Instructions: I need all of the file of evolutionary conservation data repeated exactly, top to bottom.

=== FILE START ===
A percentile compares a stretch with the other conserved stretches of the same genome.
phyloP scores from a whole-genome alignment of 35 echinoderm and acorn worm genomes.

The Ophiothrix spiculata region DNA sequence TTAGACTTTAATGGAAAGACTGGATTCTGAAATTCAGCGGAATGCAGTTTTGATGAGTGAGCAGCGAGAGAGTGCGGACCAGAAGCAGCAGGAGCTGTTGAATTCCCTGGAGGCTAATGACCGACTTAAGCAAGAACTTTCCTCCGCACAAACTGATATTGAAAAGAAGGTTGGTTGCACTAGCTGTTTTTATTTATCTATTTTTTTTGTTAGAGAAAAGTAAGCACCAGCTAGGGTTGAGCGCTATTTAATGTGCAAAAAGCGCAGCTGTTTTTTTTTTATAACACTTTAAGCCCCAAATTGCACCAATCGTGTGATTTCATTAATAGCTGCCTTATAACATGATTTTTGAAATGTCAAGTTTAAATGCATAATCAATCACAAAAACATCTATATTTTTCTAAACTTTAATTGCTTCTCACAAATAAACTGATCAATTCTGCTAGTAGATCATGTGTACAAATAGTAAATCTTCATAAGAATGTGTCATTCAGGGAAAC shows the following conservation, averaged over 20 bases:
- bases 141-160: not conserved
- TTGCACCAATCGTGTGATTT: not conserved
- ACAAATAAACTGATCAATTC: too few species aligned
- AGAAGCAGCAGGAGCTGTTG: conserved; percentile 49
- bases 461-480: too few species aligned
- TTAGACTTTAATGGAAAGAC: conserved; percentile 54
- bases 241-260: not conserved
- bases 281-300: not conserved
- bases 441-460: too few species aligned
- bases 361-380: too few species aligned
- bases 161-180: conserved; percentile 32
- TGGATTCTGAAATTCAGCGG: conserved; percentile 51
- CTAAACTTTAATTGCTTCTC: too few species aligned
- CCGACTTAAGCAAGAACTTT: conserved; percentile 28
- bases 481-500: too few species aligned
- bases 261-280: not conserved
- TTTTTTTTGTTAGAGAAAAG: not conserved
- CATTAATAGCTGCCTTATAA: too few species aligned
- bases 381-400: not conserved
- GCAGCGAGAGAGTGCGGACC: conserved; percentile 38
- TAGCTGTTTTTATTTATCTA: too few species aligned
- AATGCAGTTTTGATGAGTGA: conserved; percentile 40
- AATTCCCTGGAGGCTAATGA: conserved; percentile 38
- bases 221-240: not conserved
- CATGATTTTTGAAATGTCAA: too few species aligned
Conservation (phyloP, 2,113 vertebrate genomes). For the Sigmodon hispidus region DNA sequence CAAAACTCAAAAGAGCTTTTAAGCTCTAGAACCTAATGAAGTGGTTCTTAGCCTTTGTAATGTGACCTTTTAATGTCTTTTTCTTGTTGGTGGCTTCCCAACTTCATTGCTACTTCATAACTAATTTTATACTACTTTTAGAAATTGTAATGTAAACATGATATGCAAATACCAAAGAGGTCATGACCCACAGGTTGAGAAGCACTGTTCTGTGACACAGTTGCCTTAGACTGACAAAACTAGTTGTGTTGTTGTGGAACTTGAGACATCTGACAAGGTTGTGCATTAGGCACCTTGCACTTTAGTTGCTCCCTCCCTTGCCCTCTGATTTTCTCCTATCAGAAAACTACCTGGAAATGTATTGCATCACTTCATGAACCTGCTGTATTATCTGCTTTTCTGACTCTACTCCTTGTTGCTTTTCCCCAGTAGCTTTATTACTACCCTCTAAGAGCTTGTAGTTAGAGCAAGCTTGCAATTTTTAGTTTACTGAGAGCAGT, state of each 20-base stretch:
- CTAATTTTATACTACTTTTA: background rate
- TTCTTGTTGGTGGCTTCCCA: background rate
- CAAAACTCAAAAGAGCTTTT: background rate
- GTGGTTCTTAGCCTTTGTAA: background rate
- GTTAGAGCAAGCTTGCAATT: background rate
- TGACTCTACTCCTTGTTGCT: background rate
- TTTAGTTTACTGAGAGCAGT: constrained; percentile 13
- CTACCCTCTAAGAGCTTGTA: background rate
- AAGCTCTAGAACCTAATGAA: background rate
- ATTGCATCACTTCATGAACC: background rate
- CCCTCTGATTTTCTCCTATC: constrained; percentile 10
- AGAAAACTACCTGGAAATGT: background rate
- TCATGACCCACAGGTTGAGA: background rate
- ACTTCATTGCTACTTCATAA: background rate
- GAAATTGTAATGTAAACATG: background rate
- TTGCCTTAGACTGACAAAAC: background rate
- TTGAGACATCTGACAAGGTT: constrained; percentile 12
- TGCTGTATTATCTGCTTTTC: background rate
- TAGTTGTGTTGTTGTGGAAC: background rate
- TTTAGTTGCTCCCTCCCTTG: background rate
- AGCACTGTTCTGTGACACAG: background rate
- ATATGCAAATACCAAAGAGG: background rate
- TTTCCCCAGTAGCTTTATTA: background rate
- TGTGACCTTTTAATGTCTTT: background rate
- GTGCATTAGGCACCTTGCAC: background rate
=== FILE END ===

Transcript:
A percentile compares a stretch with the other conserved stretches of the same genome.
phyloP scores from a whole-genome alignment of 35 echinoderm and acorn worm genomes.

The Ophiothrix spiculata region DNA sequence TTAGACTTTAATGGAAAGACTGGATTCTGAAATTCAGCGGAATGCAGTTTTGATGAGTGAGCAGCGAGAGAGTGCGGACCAGAAGCAGCAGGAGCTGTTGAATTCCCTGGAGGCTAATGACCGACTTAAGCAAGAACTTTCCTCCGCACAAACTGATATTGAAAAGAAGGTTGGTTGCACTAGCTGTTTTTATTTATCTATTTTTTTTGTTAGAGAAAAGTAAGCACCAGCTAGGGTTGAGCGCTATTTAATGTGCAAAAAGCGCAGCTGTTTTTTTTTTATAACACTTTAAGCCCCAAATTGCACCAATCGTGTGATTTCATTAATAGCTGCCTTATAACATGATTTTTGAAATGTCAAGTTTAAATGCATAATCAATCACAAAAACATCTATATTTTTCTAAACTTTAATTGCTTCTCACAAATAAACTGATCAATTCTGCTAGTAGATCATGTGTACAAATAGTAAATCTTCATAAGAATGTGTCATTCAGGGAAAC shows the following conservation, averaged over 20 bases:
- bases 141-160: not conserved
- TTGCACCAATCGTGTGATTT: not conserved
- ACAAATAAACTGATCAATTC: too few species aligned
- AGAAGCAGCAGGAGCTGTTG: conserved; percentile 49
- bases 461-480: too few species aligned
- TTAGACTTTAATGGAAAGAC: conserved; percentile 54
- bases 241-260: not conserved
- bases 281-300: not conserved
- bases 441-460: too few species aligned
- bases 361-380: too few species aligned
- bases 161-180: conserved; percentile 32
- TGGATTCTGAAATTCAGCGG: conserved; percentile 51
- CTAAACTTTAATTGCTTCTC: too few species aligned
- CCGACTTAAGCAAGAACTTT: conserved; percentile 28
- bases 481-500: too few species aligned
- bases 261-280: not conserved
- TTTTTTTTGTTAGAGAAAAG: not conserved
- CATTAATAGCTGCCTTATAA: too few species aligned
- bases 381-400: not conserved
- GCAGCGAGAGAGTGCGGACC: conserved; percentile 38
- TAGCTGTTTTTATTTATCTA: too few species aligned
- AATGCAGTTTTGATGAGTGA: conserved; percentile 40
- AATTCCCTGGAGGCTAATGA: conserved; percentile 38
- bases 221-240: not conserved
- CATGATTTTTGAAATGTCAA: too few species aligned
Conservation (phyloP, 2,113 vertebrate genomes). For the Sigmodon hispidus region DNA sequence CAAAACTCAAAAGAGCTTTTAAGCTCTAGAACCTAATGAAGTGGTTCTTAGCCTTTGTAATGTGACCTTTTAATGTCTTTTTCTTGTTGGTGGCTTCCCAACTTCATTGCTACTTCATAACTAATTTTATACTACTTTTAGAAATTGTAATGTAAACATGATATGCAAATACCAAAGAGGTCATGACCCACAGGTTGAGAAGCACTGTTCTGTGACACAGTTGCCTTAGACTGACAAAACTAGTTGTGTTGTTGTGGAACTTGAGACATCTGACAAGGTTGTGCATTAGGCACCTTGCACTTTAGTTGCTCCCTCCCTTGCCCTCTGATTTTCTCCTATCAGAAAACTACCTGGAAATGTATTGCATCACTTCATGAACCTGCTGTATTATCTGCTTTTCTGACTCTACTCCTTGTTGCTTTTCCCCAGTAGCTTTATTACTACCCTCTAAGAGCTTGTAGTTAGAGCAAGCTTGCAATTTTTAGTTTACTGAGAGCAGT, state of each 20-base stretch:
- CTAATTTTATACTACTTTTA: background rate
- TTCTTGTTGGTGGCTTCCCA: background rate
- CAAAACTCAAAAGAGCTTTT: background rate
- GTGGTTCTTAGCCTTTGTAA: background rate
- GTTAGAGCAAGCTTGCAATT: background rate
- TGACTCTACTCCTTGTTGCT: background rate
- TTTAGTTTACTGAGAGCAGT: constrained; percentile 13
- CTACCCTCTAAGAGCTTGTA: background rate
- AAGCTCTAGAACCTAATGAA: background rate
- ATTGCATCACTTCATGAACC: background rate
- CCCTCTGATTTTCTCCTATC: constrained; percentile 10
- AGAAAACTACCTGGAAATGT: background rate
- TCATGACCCACAGGTTGAGA: background rate
- ACTTCATTGCTACTTCATAA: background rate
- GAAATTGTAATGTAAACATG: background rate
- TTGCCTTAGACTGACAAAAC: background rate
- TTGAGACATCTGACAAGGTT: constrained; percentile 12
- TGCTGTATTATCTGCTTTTC: background rate
- TAGTTGTGTTGTTGTGGAAC: background rate
- TTTAGTTGCTCCCTCCCTTG: background rate
- AGCACTGTTCTGTGACACAG: background rate
- ATATGCAAATACCAAAGAGG: background rate
- TTTCCCCAGTAGCTTTATTA: background rate
- TGTGACCTTTTAATGTCTTT: background rate
- GTGCATTAGGCACCTTGCAC: background rate